We had the good fortune of connecting with Leslie O’Guinn and we’ve shared our conversation below.
Hi Leslie, let’s start by talking about what inspires you?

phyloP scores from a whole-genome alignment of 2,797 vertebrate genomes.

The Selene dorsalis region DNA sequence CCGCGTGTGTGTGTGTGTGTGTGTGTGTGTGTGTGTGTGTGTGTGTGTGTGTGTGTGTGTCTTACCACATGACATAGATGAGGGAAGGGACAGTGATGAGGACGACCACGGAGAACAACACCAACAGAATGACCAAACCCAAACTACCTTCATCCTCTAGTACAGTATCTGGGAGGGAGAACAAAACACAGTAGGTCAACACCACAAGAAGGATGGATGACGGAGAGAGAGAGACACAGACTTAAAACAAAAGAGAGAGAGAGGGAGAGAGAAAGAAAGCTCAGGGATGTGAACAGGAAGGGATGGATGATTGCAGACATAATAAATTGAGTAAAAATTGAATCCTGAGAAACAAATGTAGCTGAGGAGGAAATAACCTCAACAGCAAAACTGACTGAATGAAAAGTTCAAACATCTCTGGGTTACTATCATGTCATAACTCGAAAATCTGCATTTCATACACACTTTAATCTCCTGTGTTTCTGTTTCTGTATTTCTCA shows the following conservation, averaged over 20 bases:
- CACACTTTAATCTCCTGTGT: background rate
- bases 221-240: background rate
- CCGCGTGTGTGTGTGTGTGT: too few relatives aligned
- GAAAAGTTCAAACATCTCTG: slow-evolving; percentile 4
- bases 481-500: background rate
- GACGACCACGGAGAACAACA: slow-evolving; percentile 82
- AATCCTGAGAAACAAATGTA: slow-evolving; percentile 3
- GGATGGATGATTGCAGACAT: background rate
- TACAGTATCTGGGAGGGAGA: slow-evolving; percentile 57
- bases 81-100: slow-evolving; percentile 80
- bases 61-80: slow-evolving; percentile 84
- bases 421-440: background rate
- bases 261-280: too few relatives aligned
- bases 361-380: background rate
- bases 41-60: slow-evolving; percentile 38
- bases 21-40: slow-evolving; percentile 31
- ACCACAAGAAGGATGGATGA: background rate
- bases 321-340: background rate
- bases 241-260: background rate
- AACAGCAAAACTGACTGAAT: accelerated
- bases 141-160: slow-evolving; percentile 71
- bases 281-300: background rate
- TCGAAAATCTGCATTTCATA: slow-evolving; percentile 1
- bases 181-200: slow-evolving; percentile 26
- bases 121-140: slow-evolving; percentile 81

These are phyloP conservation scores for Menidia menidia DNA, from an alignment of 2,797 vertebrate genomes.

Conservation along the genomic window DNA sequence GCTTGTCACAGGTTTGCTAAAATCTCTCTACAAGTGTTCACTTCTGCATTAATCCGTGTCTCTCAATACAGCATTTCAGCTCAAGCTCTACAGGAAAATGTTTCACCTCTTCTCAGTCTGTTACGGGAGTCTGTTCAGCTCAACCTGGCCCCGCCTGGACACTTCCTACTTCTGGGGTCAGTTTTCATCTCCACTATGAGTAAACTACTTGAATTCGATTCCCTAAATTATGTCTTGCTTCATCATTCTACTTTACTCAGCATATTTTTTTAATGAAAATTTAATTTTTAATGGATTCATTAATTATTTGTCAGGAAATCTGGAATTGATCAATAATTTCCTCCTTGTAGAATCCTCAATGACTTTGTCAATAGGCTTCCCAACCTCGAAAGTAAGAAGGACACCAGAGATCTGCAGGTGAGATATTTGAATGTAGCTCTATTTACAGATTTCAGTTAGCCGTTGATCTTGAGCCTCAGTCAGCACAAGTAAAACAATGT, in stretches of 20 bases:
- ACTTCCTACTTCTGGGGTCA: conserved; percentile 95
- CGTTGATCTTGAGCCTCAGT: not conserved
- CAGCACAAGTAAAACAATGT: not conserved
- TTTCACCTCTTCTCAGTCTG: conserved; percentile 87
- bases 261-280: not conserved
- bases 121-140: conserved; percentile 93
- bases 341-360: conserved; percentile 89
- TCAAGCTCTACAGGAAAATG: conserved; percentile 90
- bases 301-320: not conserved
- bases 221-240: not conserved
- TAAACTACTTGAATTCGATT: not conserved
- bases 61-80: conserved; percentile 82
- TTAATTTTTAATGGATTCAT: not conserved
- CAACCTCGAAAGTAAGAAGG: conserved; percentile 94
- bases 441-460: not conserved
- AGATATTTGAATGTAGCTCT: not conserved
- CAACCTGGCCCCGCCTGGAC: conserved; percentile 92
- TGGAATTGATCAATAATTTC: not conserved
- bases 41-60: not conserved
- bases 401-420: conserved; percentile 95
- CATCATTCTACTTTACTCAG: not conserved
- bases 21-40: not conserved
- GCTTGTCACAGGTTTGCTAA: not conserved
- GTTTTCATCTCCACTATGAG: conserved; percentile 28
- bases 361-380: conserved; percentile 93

What inspires me? Haha what doesn’t inspire me? I sometimes wonder if I get too much inspiration from the world! A bad meal can inspired me to create something better. A desert plant has been the catalyst behind pasta. Conversations with an Ethiopian friend inspire me to learn more about his country and try to recreate some of his favorite foods from home. My favorite response is “this is great! This isn’t (whatever I was trying to make) . But it reminds me of that!” Haha! My favorite thing to be inspired by is travel though. There’s so much history behind food. Geography can be learned and better understood when looking at a regions dishes and crops. I remember my first time in Grand Cayman. I was actually kinda disappointed with the food. Not because it wasn’t delicious, but because it was so familiar! I had grown up eating this! My mom was born and raised in the gulf coast of Alabama and New Orleans. She of course cooked traditional southern food. The traditional dishes on the island made use of most of the same ingredients and techniques I grew up with! It seems as we live in a society where so many people concern themselves with “what’s traditional” or more like, what THEY know to be traditional and jump on those who go against “the rules”. I embrace this diversity. What is traditional in one town, is different in another. Dishes can still be traditional and at the same time still be contrasting from one family to another, one town or Village to another, everyone’s “tradition” is a different story. I love to follow the lineage of a dish or ingredient and track how things have moved around the globe. I maybe inspired most by this. How techniques and ingredients are shared through the world. I’m inspired by all the similarities we collectively share. Last year I won an award from LA Travel Magazine at their “Taste of the World” event. Passport Provisions took a trip (through food) to India. Chili & cheese stuffed garlic naan with herbs, pickled cabbage & onions. Sparkling mango Lassi and Camden Town Curry Caramel Corn (named after a diverse part of London). We had people telling us they didn’t like Indian food and couldn’t stand curry… but the drink looked really refreshing, they love caramel corn and are just going to ignore the word curry and the food reminded them of a pupusa with curtido, so they’d give it a try. Haha everything reminded them of something they knew and enjoyed so they gave it a try. Passport Provisions took home a win and the door to another world of food opened for quite a few people. Stuffed naan is it’s own thing and I definitely didn’t create it. I just took a traditional street food from halfway around the world, which I have only had a quarter of the way around the world and gave it a California flair. This has now become my tradition with California cheese & chilies. I always want more acid with food so enter the pickled veg garnish, which was 100% influenced by Salvadoran curtido as well as German Sauerkraut. Wanted the mango lassie to be vegan, so it got a dose of coconut cream and since I wanted it lighter, with bubbles to play with the fat from the cheese and heat in the chilies. Mango lassie with coconut cream and ginger ale was born (champagne also works great!) India was the inspiration but my travels and with German and Salvadoran cuisine opened up these classics to a new tradition. Until I win the mega lotto and can travel FOR food, I’ll keep cooking to travel THROUGH food.